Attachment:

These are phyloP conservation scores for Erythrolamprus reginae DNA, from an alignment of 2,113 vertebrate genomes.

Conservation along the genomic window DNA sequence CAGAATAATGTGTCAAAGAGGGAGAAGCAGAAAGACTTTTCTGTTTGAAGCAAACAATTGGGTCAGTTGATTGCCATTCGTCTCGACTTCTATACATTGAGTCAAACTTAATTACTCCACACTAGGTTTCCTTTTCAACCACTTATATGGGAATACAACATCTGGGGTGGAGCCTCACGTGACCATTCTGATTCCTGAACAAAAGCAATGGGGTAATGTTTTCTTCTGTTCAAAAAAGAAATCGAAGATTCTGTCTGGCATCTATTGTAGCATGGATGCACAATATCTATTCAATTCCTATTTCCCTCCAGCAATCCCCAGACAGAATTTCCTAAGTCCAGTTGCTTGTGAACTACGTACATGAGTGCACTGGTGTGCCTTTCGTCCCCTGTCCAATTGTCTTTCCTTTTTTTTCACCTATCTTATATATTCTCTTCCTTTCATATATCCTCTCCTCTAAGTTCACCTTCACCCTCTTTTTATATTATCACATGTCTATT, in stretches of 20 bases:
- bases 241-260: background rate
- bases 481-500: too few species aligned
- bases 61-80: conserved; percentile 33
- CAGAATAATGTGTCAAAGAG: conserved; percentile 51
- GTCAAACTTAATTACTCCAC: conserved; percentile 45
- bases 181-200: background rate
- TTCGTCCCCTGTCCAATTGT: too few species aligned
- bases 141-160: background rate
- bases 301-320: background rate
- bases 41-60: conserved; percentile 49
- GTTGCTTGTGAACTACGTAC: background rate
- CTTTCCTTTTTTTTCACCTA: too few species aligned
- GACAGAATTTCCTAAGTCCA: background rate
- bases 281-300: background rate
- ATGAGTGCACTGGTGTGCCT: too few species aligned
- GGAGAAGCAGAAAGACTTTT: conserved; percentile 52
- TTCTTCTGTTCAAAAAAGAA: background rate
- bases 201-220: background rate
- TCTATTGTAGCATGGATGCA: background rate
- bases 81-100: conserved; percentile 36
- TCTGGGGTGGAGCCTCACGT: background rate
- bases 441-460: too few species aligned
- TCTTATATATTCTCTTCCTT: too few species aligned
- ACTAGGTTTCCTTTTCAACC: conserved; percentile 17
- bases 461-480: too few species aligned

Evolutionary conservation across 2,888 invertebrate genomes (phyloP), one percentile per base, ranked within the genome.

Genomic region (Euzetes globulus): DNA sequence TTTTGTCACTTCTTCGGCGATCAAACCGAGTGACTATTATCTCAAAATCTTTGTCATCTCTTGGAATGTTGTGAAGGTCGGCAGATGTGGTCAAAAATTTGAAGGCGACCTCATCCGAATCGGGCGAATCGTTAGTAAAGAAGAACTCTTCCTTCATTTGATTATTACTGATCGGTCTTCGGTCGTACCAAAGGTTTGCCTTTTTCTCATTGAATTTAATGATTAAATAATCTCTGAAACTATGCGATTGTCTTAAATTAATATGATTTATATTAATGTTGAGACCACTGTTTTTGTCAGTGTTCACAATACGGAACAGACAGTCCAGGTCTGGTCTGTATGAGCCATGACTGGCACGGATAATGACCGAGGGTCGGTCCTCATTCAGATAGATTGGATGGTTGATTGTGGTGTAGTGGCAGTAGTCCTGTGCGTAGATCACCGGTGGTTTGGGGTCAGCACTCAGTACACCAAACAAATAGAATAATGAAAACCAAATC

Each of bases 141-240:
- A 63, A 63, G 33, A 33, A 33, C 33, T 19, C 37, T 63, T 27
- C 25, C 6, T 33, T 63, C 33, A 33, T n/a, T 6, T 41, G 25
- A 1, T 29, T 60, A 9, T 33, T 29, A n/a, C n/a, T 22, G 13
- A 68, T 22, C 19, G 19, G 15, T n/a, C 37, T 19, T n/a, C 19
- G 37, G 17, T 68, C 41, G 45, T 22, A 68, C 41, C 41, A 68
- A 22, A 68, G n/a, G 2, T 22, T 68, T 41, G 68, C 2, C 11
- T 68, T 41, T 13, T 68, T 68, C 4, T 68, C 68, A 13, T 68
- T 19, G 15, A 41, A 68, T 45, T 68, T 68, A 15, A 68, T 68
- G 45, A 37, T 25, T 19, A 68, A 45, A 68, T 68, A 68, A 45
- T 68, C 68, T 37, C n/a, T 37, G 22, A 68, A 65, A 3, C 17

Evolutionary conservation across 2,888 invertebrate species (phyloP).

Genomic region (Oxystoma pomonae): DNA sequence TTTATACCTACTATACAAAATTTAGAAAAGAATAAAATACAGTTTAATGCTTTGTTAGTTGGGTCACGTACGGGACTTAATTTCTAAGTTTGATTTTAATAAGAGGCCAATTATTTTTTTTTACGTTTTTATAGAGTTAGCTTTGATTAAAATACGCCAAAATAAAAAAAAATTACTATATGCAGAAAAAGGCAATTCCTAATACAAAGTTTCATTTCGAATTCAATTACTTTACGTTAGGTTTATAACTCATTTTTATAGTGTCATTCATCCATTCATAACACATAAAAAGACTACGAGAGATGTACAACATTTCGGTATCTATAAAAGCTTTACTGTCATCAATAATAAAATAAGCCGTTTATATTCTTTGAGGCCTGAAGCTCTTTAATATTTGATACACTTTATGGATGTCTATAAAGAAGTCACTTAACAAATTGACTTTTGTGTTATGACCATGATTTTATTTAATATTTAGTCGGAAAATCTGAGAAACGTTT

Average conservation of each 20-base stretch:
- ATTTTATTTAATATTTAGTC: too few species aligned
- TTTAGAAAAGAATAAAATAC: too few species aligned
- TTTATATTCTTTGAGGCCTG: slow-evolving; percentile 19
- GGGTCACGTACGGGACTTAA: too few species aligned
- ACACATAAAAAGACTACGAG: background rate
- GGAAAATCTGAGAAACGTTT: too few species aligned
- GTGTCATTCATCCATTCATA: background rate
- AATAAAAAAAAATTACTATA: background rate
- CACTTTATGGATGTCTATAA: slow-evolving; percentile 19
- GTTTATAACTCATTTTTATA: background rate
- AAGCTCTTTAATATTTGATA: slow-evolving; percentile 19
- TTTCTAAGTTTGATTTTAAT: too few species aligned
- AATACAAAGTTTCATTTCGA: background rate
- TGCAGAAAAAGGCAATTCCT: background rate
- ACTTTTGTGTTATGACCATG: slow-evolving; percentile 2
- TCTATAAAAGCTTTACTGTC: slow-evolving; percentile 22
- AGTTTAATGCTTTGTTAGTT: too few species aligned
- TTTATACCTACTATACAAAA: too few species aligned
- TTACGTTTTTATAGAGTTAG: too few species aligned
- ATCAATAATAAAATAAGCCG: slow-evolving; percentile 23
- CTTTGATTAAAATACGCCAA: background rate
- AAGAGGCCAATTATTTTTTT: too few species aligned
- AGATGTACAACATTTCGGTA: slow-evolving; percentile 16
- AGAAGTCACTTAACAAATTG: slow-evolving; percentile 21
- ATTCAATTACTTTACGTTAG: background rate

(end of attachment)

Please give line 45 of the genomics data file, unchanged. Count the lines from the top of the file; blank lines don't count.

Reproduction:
- TTTAGAAAAGAATAAAATAC: too few species aligned